These are difficult questions.  I don’t know exactly how to answer them, I’m sure that there are mixed answers – perhaps in some ways my life’s goals are motivated out of love, but perhaps they are mostly motivated out of greed, or self-seeking desires as well. These are questions that Christians alone must face. No unbeliever has to worry about these kinds of examinations. But if we are walking in the light, these kinds of questions ought to both encourage our hearts, and cause us to repent.

The Authority of Christ

The next thing we see in this passage is that Christ reiterates what He already told us in chapter five:

[19] So Jesus said to them, “Truly, truly, I say to you, the Son can do nothing of his own accord, but only what he sees the Father doing. For whatever the Father does, that the Son does likewise. [20] For the Father loves the Son and shows him all that he himself is doing. And greater works than these will he show him, so that you may marvel. [21] For as the Father raises the dead and gives them life, so also the Son gives life to whom he will. [22] The Father judges no one, but has given all judgment to the Son, [23] that all may honor the Son, just as they honor the Father. Whoever does not honor the Son does not honor the Father who sent him. [24] Truly, truly, I say to you, whoever hears my word and believes him who sent me has eternal life. He does not come into judgment, but has passed from death to life.

[25] “Truly, truly, I say to you, an hour is coming, and is now here, when the dead will hear the voice of the Son of God, and those who hear will live. [26] For as the Father has life in himself, so he has granted the Son also to have life in himself. [27] And he has given him authority to execute judgment, because he is the Son of Man. [28] Do not marvel at this, for an hour is coming when all who are in the tombs will hear his voice [29] and come out, those who have done good to the resurrection of life, and those who have done evil to the resurrection of judgment. (John 5:19-29 ESV)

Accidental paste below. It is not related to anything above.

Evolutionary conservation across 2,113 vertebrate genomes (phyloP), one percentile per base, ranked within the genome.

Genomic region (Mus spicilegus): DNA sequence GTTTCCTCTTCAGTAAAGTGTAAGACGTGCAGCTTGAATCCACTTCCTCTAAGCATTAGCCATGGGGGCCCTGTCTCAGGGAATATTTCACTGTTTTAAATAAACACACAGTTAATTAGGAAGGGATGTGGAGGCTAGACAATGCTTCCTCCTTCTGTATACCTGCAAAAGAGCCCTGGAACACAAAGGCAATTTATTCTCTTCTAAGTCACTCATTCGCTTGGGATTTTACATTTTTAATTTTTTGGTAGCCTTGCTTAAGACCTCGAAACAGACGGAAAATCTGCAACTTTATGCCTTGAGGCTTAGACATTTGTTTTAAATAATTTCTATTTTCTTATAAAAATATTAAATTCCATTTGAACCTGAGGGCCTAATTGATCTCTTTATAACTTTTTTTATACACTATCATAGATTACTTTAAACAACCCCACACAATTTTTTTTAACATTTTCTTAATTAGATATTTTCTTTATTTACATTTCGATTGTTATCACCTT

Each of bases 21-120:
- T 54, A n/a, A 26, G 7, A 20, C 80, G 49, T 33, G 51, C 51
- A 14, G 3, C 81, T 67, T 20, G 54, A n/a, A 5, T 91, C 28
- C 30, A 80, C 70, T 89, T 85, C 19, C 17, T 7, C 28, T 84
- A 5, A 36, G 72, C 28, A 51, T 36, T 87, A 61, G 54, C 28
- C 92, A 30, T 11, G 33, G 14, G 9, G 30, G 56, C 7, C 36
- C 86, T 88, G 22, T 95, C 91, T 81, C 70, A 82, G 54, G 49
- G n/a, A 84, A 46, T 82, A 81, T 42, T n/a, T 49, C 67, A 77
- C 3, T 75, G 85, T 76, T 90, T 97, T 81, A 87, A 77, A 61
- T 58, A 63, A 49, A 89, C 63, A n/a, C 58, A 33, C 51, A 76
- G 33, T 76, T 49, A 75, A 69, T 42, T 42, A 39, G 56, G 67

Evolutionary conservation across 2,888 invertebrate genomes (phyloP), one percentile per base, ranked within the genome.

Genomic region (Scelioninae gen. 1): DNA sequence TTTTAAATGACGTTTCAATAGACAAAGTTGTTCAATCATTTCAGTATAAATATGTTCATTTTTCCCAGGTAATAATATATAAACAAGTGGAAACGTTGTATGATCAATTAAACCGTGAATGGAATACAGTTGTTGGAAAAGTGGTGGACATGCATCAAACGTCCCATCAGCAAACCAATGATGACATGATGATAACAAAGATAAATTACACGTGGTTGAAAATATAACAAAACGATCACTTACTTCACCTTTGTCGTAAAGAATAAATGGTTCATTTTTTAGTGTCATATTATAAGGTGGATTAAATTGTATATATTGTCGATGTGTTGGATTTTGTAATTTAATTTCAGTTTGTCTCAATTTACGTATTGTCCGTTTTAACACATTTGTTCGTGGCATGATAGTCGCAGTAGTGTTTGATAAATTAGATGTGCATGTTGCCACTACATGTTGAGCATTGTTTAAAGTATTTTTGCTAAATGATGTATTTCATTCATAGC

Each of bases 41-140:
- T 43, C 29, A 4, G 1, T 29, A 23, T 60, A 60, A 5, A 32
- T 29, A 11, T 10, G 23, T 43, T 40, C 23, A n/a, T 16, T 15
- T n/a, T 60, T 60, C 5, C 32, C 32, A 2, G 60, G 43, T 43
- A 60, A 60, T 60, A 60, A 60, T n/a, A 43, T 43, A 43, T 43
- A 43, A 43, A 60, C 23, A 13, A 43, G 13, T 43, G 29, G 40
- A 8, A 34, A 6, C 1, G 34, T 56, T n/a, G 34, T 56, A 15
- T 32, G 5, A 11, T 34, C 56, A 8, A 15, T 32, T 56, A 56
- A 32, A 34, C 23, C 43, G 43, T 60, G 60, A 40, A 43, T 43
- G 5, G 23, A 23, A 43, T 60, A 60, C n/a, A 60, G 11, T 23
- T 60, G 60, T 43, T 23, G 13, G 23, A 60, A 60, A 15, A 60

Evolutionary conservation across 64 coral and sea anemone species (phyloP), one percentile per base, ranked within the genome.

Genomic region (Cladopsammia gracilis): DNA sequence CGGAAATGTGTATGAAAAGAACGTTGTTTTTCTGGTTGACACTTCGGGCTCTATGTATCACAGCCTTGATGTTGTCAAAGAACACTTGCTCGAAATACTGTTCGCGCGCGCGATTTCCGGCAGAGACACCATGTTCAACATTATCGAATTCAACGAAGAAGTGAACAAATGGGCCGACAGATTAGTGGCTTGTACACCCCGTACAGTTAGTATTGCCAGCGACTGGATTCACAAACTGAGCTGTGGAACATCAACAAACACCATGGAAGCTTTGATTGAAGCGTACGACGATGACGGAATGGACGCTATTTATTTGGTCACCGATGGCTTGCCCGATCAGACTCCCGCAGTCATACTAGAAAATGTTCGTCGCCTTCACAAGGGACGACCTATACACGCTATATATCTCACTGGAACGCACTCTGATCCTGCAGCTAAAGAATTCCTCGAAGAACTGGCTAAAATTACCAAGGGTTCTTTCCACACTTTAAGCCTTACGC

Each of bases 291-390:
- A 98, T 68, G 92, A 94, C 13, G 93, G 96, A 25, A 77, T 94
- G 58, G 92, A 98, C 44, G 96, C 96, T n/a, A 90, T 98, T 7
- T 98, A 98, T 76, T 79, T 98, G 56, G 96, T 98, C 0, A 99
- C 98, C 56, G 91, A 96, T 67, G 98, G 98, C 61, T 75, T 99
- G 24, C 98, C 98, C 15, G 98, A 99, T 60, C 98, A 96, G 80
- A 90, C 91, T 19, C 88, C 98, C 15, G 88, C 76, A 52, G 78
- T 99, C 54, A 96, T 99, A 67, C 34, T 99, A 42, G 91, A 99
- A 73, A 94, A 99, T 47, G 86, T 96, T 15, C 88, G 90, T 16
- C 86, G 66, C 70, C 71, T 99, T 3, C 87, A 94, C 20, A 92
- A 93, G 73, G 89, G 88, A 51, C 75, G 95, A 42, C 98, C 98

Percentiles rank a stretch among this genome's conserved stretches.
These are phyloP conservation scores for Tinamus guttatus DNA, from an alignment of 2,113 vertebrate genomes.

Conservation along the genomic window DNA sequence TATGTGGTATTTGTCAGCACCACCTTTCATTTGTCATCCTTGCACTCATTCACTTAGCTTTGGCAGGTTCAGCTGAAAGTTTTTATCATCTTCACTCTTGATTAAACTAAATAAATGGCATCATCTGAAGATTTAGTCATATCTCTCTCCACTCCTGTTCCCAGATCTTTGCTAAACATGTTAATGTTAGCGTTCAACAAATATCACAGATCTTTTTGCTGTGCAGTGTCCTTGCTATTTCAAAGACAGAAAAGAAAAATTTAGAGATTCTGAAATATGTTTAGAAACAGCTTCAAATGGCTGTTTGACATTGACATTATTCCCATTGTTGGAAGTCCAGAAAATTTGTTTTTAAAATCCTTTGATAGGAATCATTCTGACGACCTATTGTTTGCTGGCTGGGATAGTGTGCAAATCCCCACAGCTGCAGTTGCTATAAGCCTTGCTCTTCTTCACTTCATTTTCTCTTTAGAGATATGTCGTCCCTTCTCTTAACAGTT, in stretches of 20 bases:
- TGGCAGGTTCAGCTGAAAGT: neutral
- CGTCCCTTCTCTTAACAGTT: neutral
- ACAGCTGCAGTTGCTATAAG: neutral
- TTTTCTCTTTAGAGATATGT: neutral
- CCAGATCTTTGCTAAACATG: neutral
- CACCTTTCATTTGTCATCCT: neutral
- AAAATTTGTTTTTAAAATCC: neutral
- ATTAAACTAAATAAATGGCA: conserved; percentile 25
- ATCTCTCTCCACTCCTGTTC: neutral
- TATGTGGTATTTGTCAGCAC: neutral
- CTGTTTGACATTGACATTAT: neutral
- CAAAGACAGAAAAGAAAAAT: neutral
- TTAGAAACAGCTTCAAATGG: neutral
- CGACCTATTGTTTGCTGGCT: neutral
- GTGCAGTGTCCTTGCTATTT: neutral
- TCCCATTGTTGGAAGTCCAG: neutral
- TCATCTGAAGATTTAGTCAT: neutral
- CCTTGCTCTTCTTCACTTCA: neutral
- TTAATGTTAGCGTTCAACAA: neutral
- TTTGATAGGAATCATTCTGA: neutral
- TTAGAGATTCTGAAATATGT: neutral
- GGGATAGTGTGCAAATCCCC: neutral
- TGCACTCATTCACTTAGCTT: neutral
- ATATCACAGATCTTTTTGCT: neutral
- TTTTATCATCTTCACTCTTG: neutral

In chapter five as I note above, we see that Christ has been given all authority by the Father. In fact, in 5:26 we see that Jesus Himself has “life in himself.”  That means that in His very being He has life – the power of being is a very profound thing that we don’t have space here to cover, needless to say that the authority to create life from nothing at all has been given to Christ, and He has been executing that authority for a long time.

Now, if Christ has the authority and power to create life ex nilhilo, then certainly He has authority and power of when and where He lays down His own life.

This ought to give us great confidence in the power and plan of Christ. No one did a single thing to Him that He did not allow to happen.  Such was the magnificent meekness of Christ, that He possessed complete power and ultimate authority, yet He yielded all of His rights to exercise the privileges of His deity during His first advent in order that He might in humiliation die a bloody death as a disgraced and rejected Jewish man.

Yet because He has this power of being (of life) within Himself, we are told that the grave could not hold Him (Acts 2:24). You see it is impossible for darkness to swallow up the light of life.  And Christ, who embodied life in His very being, would inevitably triumph over the grave.